Look, I get it. I have separate social media accounts just for trying to “build an audience” for my podcasts and as such, I promote my fair share of new episode releases and the like. And I hate myself for it.
But, here’s where I think social media as we know it now… dies a slow and well-earned death.
As more and more of us look to find places to enjoy ACTUAL personal/social connections with REAL people again, the silent exodus happens from “the big three”.
Most will keep their Facebook/Twitter/Instagram profiles open and active because we’ve all got something to promote still and we have to use social media as a huge part of our marketing strategy, right? (Insert HEAVY sarcasm here).
Advertising, corporations, businesses and promoted posts will continue to drown out regular people, however. When that happens big social media will find itself filled with nothing but businesses fighting for eyeballs that don’t exist.
It’s a perfect storm.
Like someone threw a thousand sharks into a pool, the sharks now thrashing and fighting for food so violently that they haven’t realized all the actual food has disappeared and they are all just feeding off each other.
Unlike the sharks though, companies and brands are always watching numbers, so they are smart enough to eventually notice that views are down. Maybe engagement has slowed to a crawl, and for those REALLY tracking things, they notice their only interactions are coming with other companies and their competitors.
That’s when the “Oh S**T” moment happens and the scramble to try to find their customers becomes priority number one. So they flood the “next big” social media platform.
Maybe TikTok sees a huge influx of brands, though it’s already been promoted that way by folks like Gary Vee. Maybe it’s the surprise new app that hasn’t been invented yet, Slip Slap Chatgram or some nonsense. Doesn’t matter what it is, if it gets big it will draw the influencers and brands like a fly to the manure pile.
These big social media platforms ARE probably here to stay. But I believe the days of ANY of them being truly social, truly personal connection focused, are dead.
They have become and will stay, nothing but another advertising outlet. Much like we saw with magazines, newspapers, and television. Selling ad space is priority number one and pretty soon you have more advertising in the magazine than actual stories or content.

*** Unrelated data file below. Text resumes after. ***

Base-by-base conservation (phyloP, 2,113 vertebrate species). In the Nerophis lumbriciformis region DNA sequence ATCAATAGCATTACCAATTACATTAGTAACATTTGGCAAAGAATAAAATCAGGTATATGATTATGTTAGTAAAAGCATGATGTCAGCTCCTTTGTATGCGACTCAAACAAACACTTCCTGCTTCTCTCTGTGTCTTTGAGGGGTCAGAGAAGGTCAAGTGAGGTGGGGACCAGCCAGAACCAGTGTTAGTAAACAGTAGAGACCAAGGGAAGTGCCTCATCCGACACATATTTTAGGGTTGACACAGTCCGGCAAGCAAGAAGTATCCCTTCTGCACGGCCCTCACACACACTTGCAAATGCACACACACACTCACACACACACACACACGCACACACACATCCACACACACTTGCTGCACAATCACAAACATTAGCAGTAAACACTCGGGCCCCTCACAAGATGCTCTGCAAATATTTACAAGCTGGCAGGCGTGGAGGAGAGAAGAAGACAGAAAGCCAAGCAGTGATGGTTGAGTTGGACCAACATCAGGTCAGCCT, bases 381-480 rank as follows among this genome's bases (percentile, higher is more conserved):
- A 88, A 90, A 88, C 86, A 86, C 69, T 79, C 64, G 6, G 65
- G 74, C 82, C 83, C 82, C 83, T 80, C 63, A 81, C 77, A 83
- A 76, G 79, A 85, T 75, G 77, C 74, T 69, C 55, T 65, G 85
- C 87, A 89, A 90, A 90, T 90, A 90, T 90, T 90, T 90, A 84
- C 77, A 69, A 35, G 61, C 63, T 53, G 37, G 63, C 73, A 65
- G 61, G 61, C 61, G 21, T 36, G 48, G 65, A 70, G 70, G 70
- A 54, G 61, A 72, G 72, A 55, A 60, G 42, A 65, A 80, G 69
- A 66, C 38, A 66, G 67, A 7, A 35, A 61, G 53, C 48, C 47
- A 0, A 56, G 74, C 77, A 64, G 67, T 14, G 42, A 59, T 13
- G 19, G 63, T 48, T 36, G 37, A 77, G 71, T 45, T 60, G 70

And we haven’t even touched on all of the issues of privacy and security that people are getting increasingly wary of.
Throw that into the mix and now you see why I say social media as we know it is dead or dying.
And I don’t think that’s a bad thing at all.
It’s sort of like what happened with cable television. People got sick of paying big money for a ton of channels filled with garbage they didn’t want, so they started cutting the cord and going to streaming options like Netflix.
Of course, that streaming market has become a madhouse also, but by and large, most people pay for only what they want and call it a day.
The same is happening for more and more of those 3.6 billion people using social media. They are seeking out and finding smaller communities to hang out in. Places like Discord continue to grow as people ditch traditional social media in favor of a chat-room-like atmosphere with people all sharing a common interest.
There is a silver lining for all of us.
It’s the best part.
When we start seeking those smaller communities, we also start finding that most people in this world are not the toxic cesspool we see as we doomscroll the big three. We begin to enjoy conversations with strangers about our shared love of favorite books, movies, recipes, or woodworking.
In the end, we find a way back to true personal connections for personal connection sake… and we desperately need more of that in the world today.